Georgia’s mum Zoe started to worry when she noticed her newborn girl’s legs looked a bit different. She went to her doctor to get it checked out — and it turned out little Georgia already had three Wilms tumours growing in her body. One of her legs was slightly fattier, a little bit chubbier than the other one. We noticed it when she was around two months old and brought her to the doctor. They said it could be hip dysplasia or something.

We didn’t get the referral until nearly August and, because it was my first child, I thought maybe you have to be a certain age to see if it goes into place. Everything was normal, she was a normal child and crawling on time. FIRST CHEMO DAY BEFORE FIRST BIRTHDAY Doctors carried out X-rays and found there was an overgrowth. Zoe said: “So they did an ultrasound on her stomach and there were three tumours already growing on her kidneys. They weren’t that big, about 6cm, but some kids don’t find out until they’re a lot bigger when they can feel them on the outside. But you wouldn’t have known from looking at her. Imagine she could have still had it now and we wouldn’t have known if we had have just left the leg. The next day she was fitted with a line into her chest so they could put the chemo in and it started the day after that” — so the day before her first birthday she had her first chemo. Zoe started researching where Georgia could get specialist care and found Dr Davidoff of St Jude’s Hospital in Memphis, US, who said he could operate on her. Zoe said: He looked at her images and agreed to do it — but just when we were about to go, the coronavirus came and they had to cancel it. Then all the flights to America were cancelled so we wouldn’t have been able to get home if we had gone. It was heartbreaking because. . . it was all set, ready to go and then it was back to square one. Then I found a specialist in Great Ormond Street in London, Dr Imran Mushtaq.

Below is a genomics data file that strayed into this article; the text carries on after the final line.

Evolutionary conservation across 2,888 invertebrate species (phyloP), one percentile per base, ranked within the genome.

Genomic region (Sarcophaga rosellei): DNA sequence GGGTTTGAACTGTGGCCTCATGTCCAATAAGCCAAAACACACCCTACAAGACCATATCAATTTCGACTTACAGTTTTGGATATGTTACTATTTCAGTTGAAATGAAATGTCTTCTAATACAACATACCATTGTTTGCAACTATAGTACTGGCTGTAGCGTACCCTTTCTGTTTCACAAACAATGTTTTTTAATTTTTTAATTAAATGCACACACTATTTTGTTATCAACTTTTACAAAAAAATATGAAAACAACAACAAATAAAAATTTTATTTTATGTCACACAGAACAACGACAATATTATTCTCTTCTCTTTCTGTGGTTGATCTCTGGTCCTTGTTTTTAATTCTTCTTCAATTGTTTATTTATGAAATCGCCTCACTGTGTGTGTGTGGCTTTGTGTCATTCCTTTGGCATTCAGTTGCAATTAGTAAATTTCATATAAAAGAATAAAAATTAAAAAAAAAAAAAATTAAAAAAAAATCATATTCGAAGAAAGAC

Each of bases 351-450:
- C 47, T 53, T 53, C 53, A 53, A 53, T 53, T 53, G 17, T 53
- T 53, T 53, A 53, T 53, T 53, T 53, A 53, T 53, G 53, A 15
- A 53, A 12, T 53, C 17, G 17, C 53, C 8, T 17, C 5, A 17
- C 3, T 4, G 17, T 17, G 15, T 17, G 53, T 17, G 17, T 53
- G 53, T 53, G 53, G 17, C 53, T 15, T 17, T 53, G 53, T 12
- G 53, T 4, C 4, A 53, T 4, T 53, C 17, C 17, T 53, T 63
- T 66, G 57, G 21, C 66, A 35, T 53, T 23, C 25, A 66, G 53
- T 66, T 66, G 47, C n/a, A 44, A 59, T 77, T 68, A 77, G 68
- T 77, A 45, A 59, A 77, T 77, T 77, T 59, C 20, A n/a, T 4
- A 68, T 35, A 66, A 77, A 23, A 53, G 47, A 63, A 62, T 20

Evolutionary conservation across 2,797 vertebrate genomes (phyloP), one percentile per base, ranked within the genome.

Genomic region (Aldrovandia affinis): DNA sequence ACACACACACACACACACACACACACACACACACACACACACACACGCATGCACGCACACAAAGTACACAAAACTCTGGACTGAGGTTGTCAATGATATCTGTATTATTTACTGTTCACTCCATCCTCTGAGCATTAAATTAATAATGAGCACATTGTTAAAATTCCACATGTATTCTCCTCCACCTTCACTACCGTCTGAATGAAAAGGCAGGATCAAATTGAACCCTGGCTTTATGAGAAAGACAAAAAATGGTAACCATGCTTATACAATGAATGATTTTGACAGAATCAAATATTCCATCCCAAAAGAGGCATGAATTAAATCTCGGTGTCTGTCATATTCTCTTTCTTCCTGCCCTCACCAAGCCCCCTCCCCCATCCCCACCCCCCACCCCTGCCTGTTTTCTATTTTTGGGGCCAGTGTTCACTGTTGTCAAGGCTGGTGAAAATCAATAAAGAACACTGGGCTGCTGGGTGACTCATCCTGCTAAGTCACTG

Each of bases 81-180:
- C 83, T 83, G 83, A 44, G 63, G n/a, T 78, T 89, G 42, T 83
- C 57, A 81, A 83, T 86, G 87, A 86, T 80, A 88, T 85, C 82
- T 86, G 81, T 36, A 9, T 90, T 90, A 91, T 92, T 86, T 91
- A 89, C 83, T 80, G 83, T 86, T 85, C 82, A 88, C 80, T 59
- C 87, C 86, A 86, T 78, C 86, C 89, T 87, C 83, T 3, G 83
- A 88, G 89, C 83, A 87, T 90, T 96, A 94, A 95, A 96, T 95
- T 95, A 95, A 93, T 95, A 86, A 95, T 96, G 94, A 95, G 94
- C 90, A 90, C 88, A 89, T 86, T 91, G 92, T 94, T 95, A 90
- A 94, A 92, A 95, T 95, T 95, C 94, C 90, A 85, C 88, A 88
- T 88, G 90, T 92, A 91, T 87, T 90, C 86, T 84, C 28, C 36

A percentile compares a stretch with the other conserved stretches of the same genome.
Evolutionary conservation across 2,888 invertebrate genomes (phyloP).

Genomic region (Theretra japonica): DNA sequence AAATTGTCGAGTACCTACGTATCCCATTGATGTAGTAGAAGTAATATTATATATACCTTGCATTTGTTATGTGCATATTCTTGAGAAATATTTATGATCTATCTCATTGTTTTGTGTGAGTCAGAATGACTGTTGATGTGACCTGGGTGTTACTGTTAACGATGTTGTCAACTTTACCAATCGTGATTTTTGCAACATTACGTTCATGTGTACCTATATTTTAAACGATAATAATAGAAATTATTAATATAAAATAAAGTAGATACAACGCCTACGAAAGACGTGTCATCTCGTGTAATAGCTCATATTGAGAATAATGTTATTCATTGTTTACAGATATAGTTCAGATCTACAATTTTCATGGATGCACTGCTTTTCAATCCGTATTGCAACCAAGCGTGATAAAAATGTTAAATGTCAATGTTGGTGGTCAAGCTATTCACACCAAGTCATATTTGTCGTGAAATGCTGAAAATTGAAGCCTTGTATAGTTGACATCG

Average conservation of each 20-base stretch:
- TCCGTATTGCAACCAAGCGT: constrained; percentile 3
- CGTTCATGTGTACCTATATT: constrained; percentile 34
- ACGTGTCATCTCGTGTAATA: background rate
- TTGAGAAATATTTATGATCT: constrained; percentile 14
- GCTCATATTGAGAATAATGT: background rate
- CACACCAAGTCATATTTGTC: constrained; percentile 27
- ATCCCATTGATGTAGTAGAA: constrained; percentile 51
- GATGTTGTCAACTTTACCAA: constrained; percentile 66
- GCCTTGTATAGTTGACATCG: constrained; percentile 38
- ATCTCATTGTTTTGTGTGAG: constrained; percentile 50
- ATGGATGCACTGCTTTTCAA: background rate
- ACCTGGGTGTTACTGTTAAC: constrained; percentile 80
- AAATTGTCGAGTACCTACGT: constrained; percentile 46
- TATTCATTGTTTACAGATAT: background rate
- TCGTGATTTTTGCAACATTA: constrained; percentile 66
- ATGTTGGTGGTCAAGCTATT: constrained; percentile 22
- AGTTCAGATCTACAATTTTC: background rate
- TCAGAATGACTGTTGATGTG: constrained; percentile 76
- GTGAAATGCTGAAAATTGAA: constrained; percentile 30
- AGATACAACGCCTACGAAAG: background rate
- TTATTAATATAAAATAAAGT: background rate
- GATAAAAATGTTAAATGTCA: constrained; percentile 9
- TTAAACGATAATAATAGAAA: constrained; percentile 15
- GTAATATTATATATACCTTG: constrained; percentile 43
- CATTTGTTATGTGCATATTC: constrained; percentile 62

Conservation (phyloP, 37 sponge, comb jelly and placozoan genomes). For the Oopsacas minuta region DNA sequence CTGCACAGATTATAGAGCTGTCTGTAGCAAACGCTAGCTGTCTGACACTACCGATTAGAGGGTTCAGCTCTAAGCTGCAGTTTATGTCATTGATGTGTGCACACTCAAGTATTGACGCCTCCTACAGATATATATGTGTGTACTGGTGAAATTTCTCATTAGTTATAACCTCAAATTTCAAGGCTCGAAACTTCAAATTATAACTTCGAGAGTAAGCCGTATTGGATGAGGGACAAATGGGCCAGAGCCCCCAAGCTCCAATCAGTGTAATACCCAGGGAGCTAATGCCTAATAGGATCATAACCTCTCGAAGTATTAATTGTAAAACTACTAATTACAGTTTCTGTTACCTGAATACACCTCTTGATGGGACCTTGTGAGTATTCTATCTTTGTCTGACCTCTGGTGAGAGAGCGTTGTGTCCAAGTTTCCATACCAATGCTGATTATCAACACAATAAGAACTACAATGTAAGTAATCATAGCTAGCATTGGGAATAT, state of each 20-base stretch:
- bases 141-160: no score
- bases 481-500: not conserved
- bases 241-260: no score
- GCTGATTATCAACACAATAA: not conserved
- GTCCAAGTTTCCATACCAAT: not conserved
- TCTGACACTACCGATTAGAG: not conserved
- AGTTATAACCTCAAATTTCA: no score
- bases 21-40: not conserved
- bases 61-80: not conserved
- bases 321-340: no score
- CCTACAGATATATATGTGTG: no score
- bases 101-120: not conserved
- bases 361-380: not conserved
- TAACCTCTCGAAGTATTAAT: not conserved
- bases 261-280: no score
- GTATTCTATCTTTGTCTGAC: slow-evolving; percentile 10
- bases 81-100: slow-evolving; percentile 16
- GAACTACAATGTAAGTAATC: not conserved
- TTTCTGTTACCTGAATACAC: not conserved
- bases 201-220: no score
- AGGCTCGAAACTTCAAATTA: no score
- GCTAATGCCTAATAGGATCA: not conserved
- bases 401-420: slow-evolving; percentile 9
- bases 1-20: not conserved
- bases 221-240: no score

As soon as they gave us a date, we were on the flight the next day.

The Gavin Glynn Foundation actually rang me and said the hospital had contacted them and said we were going to have to go, and within an hour they had the flights and accommodation booked for us. It took a lot of the stress off for him to organise that and get everything ready to go. He was great. They had a man to meet us at the airport in London and he brought us to the accommodation. Georgia had her surgery on Friday and the team were able to keep 70 per cent of each kidney. She is now recovering and her tumours have been sent for biopsies. She’ll be able to return home soon to get a next round of chemo at Dublin’s Crumlin Hospital. 


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